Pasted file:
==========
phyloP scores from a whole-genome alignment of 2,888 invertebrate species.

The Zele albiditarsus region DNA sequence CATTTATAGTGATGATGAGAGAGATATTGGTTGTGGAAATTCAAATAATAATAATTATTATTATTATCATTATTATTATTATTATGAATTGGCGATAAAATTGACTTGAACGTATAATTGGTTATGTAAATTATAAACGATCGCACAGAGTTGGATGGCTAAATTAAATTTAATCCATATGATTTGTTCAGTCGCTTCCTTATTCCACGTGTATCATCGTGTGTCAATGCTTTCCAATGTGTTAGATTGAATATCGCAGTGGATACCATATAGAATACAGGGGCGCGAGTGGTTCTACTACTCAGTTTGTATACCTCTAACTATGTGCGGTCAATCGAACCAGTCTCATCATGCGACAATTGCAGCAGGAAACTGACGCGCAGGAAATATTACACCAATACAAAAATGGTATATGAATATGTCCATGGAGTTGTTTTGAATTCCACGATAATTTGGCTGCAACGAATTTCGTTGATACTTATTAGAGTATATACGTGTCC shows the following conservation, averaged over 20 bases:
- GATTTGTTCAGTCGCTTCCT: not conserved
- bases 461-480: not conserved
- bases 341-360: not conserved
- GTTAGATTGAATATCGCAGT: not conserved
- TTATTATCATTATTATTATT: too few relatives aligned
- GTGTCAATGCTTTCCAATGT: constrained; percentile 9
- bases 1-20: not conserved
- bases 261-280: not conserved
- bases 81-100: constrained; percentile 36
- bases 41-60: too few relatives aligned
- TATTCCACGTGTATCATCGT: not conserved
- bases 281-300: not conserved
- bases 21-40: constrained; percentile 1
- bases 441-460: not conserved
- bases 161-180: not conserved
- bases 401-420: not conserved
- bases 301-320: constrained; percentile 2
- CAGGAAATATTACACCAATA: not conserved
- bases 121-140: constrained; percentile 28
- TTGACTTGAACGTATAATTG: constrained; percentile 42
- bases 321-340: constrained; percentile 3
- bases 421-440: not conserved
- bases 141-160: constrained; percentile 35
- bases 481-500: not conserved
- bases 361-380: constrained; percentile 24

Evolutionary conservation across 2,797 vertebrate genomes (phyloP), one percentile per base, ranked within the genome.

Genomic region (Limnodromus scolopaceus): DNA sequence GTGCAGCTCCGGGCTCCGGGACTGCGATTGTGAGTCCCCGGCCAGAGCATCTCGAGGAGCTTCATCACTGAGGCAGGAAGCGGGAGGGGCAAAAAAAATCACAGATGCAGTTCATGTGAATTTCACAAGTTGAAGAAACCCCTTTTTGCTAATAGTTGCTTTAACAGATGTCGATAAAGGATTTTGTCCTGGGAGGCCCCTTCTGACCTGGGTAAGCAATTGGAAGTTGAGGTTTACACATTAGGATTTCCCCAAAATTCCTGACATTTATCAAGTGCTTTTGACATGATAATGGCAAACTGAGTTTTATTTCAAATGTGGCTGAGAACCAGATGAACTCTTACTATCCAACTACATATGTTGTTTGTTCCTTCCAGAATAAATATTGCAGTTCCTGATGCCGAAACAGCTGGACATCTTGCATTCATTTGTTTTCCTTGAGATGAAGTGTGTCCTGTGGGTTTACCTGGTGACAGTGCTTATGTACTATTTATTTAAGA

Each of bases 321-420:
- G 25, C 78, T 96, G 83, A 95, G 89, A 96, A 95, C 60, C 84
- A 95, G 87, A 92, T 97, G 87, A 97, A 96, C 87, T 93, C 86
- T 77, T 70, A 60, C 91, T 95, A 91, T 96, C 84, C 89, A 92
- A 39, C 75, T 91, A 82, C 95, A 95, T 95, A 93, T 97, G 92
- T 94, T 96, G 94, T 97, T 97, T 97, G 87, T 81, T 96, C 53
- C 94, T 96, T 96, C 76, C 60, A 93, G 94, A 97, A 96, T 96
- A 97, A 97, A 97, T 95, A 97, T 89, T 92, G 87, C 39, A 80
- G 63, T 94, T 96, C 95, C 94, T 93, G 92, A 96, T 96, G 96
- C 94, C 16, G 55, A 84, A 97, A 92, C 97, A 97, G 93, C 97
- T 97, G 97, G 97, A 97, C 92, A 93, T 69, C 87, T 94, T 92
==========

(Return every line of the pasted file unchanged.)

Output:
phyloP scores from a whole-genome alignment of 2,888 invertebrate species.

The Zele albiditarsus region DNA sequence CATTTATAGTGATGATGAGAGAGATATTGGTTGTGGAAATTCAAATAATAATAATTATTATTATTATCATTATTATTATTATTATGAATTGGCGATAAAATTGACTTGAACGTATAATTGGTTATGTAAATTATAAACGATCGCACAGAGTTGGATGGCTAAATTAAATTTAATCCATATGATTTGTTCAGTCGCTTCCTTATTCCACGTGTATCATCGTGTGTCAATGCTTTCCAATGTGTTAGATTGAATATCGCAGTGGATACCATATAGAATACAGGGGCGCGAGTGGTTCTACTACTCAGTTTGTATACCTCTAACTATGTGCGGTCAATCGAACCAGTCTCATCATGCGACAATTGCAGCAGGAAACTGACGCGCAGGAAATATTACACCAATACAAAAATGGTATATGAATATGTCCATGGAGTTGTTTTGAATTCCACGATAATTTGGCTGCAACGAATTTCGTTGATACTTATTAGAGTATATACGTGTCC shows the following conservation, averaged over 20 bases:
- GATTTGTTCAGTCGCTTCCT: not conserved
- bases 461-480: not conserved
- bases 341-360: not conserved
- GTTAGATTGAATATCGCAGT: not conserved
- TTATTATCATTATTATTATT: too few relatives aligned
- GTGTCAATGCTTTCCAATGT: constrained; percentile 9
- bases 1-20: not conserved
- bases 261-280: not conserved
- bases 81-100: constrained; percentile 36
- bases 41-60: too few relatives aligned
- TATTCCACGTGTATCATCGT: not conserved
- bases 281-300: not conserved
- bases 21-40: constrained; percentile 1
- bases 441-460: not conserved
- bases 161-180: not conserved
- bases 401-420: not conserved
- bases 301-320: constrained; percentile 2
- CAGGAAATATTACACCAATA: not conserved
- bases 121-140: constrained; percentile 28
- TTGACTTGAACGTATAATTG: constrained; percentile 42
- bases 321-340: constrained; percentile 3
- bases 421-440: not conserved
- bases 141-160: constrained; percentile 35
- bases 481-500: not conserved
- bases 361-380: constrained; percentile 24

Evolutionary conservation across 2,797 vertebrate genomes (phyloP), one percentile per base, ranked within the genome.

Genomic region (Limnodromus scolopaceus): DNA sequence GTGCAGCTCCGGGCTCCGGGACTGCGATTGTGAGTCCCCGGCCAGAGCATCTCGAGGAGCTTCATCACTGAGGCAGGAAGCGGGAGGGGCAAAAAAAATCACAGATGCAGTTCATGTGAATTTCACAAGTTGAAGAAACCCCTTTTTGCTAATAGTTGCTTTAACAGATGTCGATAAAGGATTTTGTCCTGGGAGGCCCCTTCTGACCTGGGTAAGCAATTGGAAGTTGAGGTTTACACATTAGGATTTCCCCAAAATTCCTGACATTTATCAAGTGCTTTTGACATGATAATGGCAAACTGAGTTTTATTTCAAATGTGGCTGAGAACCAGATGAACTCTTACTATCCAACTACATATGTTGTTTGTTCCTTCCAGAATAAATATTGCAGTTCCTGATGCCGAAACAGCTGGACATCTTGCATTCATTTGTTTTCCTTGAGATGAAGTGTGTCCTGTGGGTTTACCTGGTGACAGTGCTTATGTACTATTTATTTAAGA

Each of bases 321-420:
- G 25, C 78, T 96, G 83, A 95, G 89, A 96, A 95, C 60, C 84
- A 95, G 87, A 92, T 97, G 87, A 97, A 96, C 87, T 93, C 86
- T 77, T 70, A 60, C 91, T 95, A 91, T 96, C 84, C 89, A 92
- A 39, C 75, T 91, A 82, C 95, A 95, T 95, A 93, T 97, G 92
- T 94, T 96, G 94, T 97, T 97, T 97, G 87, T 81, T 96, C 53
- C 94, T 96, T 96, C 76, C 60, A 93, G 94, A 97, A 96, T 96
- A 97, A 97, A 97, T 95, A 97, T 89, T 92, G 87, C 39, A 80
- G 63, T 94, T 96, C 95, C 94, T 93, G 92, A 96, T 96, G 96
- C 94, C 16, G 55, A 84, A 97, A 92, C 97, A 97, G 93, C 97
- T 97, G 97, G 97, A 97, C 92, A 93, T 69, C 87, T 94, T 92